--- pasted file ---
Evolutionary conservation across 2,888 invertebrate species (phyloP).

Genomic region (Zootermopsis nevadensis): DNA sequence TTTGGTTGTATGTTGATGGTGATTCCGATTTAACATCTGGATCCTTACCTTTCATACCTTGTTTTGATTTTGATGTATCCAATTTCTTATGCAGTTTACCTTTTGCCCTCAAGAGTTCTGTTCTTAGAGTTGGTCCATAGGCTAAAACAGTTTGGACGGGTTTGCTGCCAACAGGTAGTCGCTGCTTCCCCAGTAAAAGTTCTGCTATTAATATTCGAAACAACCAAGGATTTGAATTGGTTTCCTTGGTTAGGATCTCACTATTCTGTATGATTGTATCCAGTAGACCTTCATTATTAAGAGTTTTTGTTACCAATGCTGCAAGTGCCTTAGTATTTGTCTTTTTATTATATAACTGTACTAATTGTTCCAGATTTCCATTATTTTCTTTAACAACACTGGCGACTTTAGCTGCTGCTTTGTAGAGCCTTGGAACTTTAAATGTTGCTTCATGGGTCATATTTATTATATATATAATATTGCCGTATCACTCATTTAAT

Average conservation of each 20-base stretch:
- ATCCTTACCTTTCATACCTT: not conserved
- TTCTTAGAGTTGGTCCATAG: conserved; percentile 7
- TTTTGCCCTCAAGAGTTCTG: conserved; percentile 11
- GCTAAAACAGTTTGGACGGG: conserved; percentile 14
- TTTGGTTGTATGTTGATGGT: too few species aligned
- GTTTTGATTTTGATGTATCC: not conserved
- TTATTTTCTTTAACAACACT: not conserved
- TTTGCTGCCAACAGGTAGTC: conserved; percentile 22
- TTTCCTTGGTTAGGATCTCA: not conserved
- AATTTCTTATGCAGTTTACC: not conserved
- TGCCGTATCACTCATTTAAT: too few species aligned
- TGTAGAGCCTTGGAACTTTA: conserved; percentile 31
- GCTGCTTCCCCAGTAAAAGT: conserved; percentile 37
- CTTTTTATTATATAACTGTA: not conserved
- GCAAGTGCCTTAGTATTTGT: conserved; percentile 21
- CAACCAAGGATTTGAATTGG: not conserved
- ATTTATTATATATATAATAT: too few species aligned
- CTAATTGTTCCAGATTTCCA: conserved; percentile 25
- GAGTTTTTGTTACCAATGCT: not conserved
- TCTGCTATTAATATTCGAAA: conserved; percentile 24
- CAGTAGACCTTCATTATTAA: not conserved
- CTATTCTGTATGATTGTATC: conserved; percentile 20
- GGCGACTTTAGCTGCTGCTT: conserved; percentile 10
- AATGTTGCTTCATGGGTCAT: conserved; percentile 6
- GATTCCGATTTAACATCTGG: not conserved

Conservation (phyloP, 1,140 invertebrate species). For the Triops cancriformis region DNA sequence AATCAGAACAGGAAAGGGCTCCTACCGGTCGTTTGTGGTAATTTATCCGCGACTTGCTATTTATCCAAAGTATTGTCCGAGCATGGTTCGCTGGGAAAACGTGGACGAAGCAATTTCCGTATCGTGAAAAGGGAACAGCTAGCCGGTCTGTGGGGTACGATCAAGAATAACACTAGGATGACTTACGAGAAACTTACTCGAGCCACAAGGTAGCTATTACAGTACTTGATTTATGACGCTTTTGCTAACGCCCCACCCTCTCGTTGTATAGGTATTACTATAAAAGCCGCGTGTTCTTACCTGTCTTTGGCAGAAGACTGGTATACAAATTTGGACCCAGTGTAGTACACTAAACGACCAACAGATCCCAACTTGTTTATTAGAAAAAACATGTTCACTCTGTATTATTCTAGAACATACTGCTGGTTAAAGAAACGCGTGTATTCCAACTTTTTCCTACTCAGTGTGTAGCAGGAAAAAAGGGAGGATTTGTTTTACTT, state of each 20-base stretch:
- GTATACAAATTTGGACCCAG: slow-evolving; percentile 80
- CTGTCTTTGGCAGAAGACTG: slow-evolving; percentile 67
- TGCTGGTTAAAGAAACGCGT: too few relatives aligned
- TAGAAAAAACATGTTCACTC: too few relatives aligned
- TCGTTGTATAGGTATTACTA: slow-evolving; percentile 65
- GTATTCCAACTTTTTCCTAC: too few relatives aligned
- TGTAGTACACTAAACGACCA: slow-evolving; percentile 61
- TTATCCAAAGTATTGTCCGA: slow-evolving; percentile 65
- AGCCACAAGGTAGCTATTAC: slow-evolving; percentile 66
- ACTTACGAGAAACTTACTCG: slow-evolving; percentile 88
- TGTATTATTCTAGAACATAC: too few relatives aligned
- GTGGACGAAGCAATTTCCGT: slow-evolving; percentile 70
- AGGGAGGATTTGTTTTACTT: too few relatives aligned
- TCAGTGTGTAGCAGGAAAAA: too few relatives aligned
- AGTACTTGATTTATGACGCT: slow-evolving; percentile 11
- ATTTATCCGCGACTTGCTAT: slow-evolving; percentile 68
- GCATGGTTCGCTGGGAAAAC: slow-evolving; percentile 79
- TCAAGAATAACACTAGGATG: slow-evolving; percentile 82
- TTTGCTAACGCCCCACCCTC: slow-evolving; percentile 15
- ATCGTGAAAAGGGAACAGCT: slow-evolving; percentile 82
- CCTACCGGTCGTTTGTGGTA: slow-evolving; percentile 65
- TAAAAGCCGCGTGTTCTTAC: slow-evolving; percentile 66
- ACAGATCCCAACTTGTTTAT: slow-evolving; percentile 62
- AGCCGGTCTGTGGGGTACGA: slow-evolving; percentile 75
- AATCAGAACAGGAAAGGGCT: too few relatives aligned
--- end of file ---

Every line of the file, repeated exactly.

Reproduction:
Evolutionary conservation across 2,888 invertebrate species (phyloP).

Genomic region (Zootermopsis nevadensis): DNA sequence TTTGGTTGTATGTTGATGGTGATTCCGATTTAACATCTGGATCCTTACCTTTCATACCTTGTTTTGATTTTGATGTATCCAATTTCTTATGCAGTTTACCTTTTGCCCTCAAGAGTTCTGTTCTTAGAGTTGGTCCATAGGCTAAAACAGTTTGGACGGGTTTGCTGCCAACAGGTAGTCGCTGCTTCCCCAGTAAAAGTTCTGCTATTAATATTCGAAACAACCAAGGATTTGAATTGGTTTCCTTGGTTAGGATCTCACTATTCTGTATGATTGTATCCAGTAGACCTTCATTATTAAGAGTTTTTGTTACCAATGCTGCAAGTGCCTTAGTATTTGTCTTTTTATTATATAACTGTACTAATTGTTCCAGATTTCCATTATTTTCTTTAACAACACTGGCGACTTTAGCTGCTGCTTTGTAGAGCCTTGGAACTTTAAATGTTGCTTCATGGGTCATATTTATTATATATATAATATTGCCGTATCACTCATTTAAT

Average conservation of each 20-base stretch:
- ATCCTTACCTTTCATACCTT: not conserved
- TTCTTAGAGTTGGTCCATAG: conserved; percentile 7
- TTTTGCCCTCAAGAGTTCTG: conserved; percentile 11
- GCTAAAACAGTTTGGACGGG: conserved; percentile 14
- TTTGGTTGTATGTTGATGGT: too few species aligned
- GTTTTGATTTTGATGTATCC: not conserved
- TTATTTTCTTTAACAACACT: not conserved
- TTTGCTGCCAACAGGTAGTC: conserved; percentile 22
- TTTCCTTGGTTAGGATCTCA: not conserved
- AATTTCTTATGCAGTTTACC: not conserved
- TGCCGTATCACTCATTTAAT: too few species aligned
- TGTAGAGCCTTGGAACTTTA: conserved; percentile 31
- GCTGCTTCCCCAGTAAAAGT: conserved; percentile 37
- CTTTTTATTATATAACTGTA: not conserved
- GCAAGTGCCTTAGTATTTGT: conserved; percentile 21
- CAACCAAGGATTTGAATTGG: not conserved
- ATTTATTATATATATAATAT: too few species aligned
- CTAATTGTTCCAGATTTCCA: conserved; percentile 25
- GAGTTTTTGTTACCAATGCT: not conserved
- TCTGCTATTAATATTCGAAA: conserved; percentile 24
- CAGTAGACCTTCATTATTAA: not conserved
- CTATTCTGTATGATTGTATC: conserved; percentile 20
- GGCGACTTTAGCTGCTGCTT: conserved; percentile 10
- AATGTTGCTTCATGGGTCAT: conserved; percentile 6
- GATTCCGATTTAACATCTGG: not conserved

Conservation (phyloP, 1,140 invertebrate species). For the Triops cancriformis region DNA sequence AATCAGAACAGGAAAGGGCTCCTACCGGTCGTTTGTGGTAATTTATCCGCGACTTGCTATTTATCCAAAGTATTGTCCGAGCATGGTTCGCTGGGAAAACGTGGACGAAGCAATTTCCGTATCGTGAAAAGGGAACAGCTAGCCGGTCTGTGGGGTACGATCAAGAATAACACTAGGATGACTTACGAGAAACTTACTCGAGCCACAAGGTAGCTATTACAGTACTTGATTTATGACGCTTTTGCTAACGCCCCACCCTCTCGTTGTATAGGTATTACTATAAAAGCCGCGTGTTCTTACCTGTCTTTGGCAGAAGACTGGTATACAAATTTGGACCCAGTGTAGTACACTAAACGACCAACAGATCCCAACTTGTTTATTAGAAAAAACATGTTCACTCTGTATTATTCTAGAACATACTGCTGGTTAAAGAAACGCGTGTATTCCAACTTTTTCCTACTCAGTGTGTAGCAGGAAAAAAGGGAGGATTTGTTTTACTT, state of each 20-base stretch:
- GTATACAAATTTGGACCCAG: slow-evolving; percentile 80
- CTGTCTTTGGCAGAAGACTG: slow-evolving; percentile 67
- TGCTGGTTAAAGAAACGCGT: too few relatives aligned
- TAGAAAAAACATGTTCACTC: too few relatives aligned
- TCGTTGTATAGGTATTACTA: slow-evolving; percentile 65
- GTATTCCAACTTTTTCCTAC: too few relatives aligned
- TGTAGTACACTAAACGACCA: slow-evolving; percentile 61
- TTATCCAAAGTATTGTCCGA: slow-evolving; percentile 65
- AGCCACAAGGTAGCTATTAC: slow-evolving; percentile 66
- ACTTACGAGAAACTTACTCG: slow-evolving; percentile 88
- TGTATTATTCTAGAACATAC: too few relatives aligned
- GTGGACGAAGCAATTTCCGT: slow-evolving; percentile 70
- AGGGAGGATTTGTTTTACTT: too few relatives aligned
- TCAGTGTGTAGCAGGAAAAA: too few relatives aligned
- AGTACTTGATTTATGACGCT: slow-evolving; percentile 11
- ATTTATCCGCGACTTGCTAT: slow-evolving; percentile 68
- GCATGGTTCGCTGGGAAAAC: slow-evolving; percentile 79
- TCAAGAATAACACTAGGATG: slow-evolving; percentile 82
- TTTGCTAACGCCCCACCCTC: slow-evolving; percentile 15
- ATCGTGAAAAGGGAACAGCT: slow-evolving; percentile 82
- CCTACCGGTCGTTTGTGGTA: slow-evolving; percentile 65
- TAAAAGCCGCGTGTTCTTAC: slow-evolving; percentile 66
- ACAGATCCCAACTTGTTTAT: slow-evolving; percentile 62
- AGCCGGTCTGTGGGGTACGA: slow-evolving; percentile 75
- AATCAGAACAGGAAAGGGCT: too few relatives aligned